Monday, June 22, 2009

Grateful For Meat
I really enjoyed the article (actually, I didn’t like since it convicted me ;-). It brought a great sense of conviction in just an overall idea of why don’t I just eat less? But for me, it was an overall consumption, not relegated to just meat. I get very caught up in God’s bounty that I forget it is just that. A bounty from God. And just because I don’t vomit just so I can eat some more doesn’t mean I’m not being a glutton or, as she highlights, not giving thanks to God when it is due.

I do have one minor disagreement. In the article, she says

…animals would live longer, more productive lives when they were given plenty of grazing room and time to rest.

I just am not sure how you would measure a productive life for a cow or a chicken. It smack of the elevation of nature, which sounds just beneath the surface. Definitely not to the stereotypical PETA extremes (stereotypical, not necessarily typical), mind you. From that she states, in essence, that we should think about eating more veggies. That is also fraught with peril, just different application (how are farms treating their land, etc.).

I am grateful for the reminder of how I should be thankful to God for what He provides. Which is another extremely small point in that a) all good things come through God and b) there is no conscious act the animal does for which (a point simply to contrast thankfulness towards a person), hence thanks to the chicken sounds absurd. Regardless, though, giving thanks for God’s blessing is very often lost in the middle of reaching for that second….third…..OK, fourth helping of potatoes or brats.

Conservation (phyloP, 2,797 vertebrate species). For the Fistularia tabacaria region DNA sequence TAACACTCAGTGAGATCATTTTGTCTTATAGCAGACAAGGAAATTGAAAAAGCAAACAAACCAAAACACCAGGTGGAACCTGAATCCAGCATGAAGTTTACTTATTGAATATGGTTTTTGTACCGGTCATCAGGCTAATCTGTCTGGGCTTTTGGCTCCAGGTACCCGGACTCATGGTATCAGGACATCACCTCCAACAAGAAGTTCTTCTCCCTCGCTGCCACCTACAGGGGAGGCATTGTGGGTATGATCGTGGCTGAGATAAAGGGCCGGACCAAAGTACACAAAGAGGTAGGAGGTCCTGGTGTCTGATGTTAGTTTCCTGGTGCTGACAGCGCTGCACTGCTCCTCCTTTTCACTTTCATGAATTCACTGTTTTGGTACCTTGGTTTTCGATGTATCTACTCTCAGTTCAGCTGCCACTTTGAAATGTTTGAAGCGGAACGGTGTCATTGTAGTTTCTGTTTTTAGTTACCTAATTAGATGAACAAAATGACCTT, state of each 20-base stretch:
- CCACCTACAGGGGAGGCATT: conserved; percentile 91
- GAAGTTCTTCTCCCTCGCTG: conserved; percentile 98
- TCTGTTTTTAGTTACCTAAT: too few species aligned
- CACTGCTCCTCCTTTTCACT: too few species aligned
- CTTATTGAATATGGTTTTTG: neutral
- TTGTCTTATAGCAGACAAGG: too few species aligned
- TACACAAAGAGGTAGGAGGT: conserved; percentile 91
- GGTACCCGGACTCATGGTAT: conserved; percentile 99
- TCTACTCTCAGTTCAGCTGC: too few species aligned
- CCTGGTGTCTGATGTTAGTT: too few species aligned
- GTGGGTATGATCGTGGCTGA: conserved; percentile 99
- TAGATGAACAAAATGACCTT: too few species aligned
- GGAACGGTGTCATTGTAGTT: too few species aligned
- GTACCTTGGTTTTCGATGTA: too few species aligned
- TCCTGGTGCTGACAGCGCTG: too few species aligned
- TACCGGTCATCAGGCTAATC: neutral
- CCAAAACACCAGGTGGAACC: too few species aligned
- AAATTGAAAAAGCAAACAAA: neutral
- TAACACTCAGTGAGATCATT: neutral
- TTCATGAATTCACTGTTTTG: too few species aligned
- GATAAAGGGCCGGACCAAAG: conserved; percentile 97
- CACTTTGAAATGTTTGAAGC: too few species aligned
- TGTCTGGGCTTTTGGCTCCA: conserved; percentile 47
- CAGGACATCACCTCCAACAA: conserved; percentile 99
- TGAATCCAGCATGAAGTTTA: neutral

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I had read something interesting about eating Crickets. If I understand it correctly, it’s based in the days of the Killing Fields. People ate whatever they could to survive. That meant crickets, too. The crickets wound up being a carryover from a horrible time period for them. Very sad.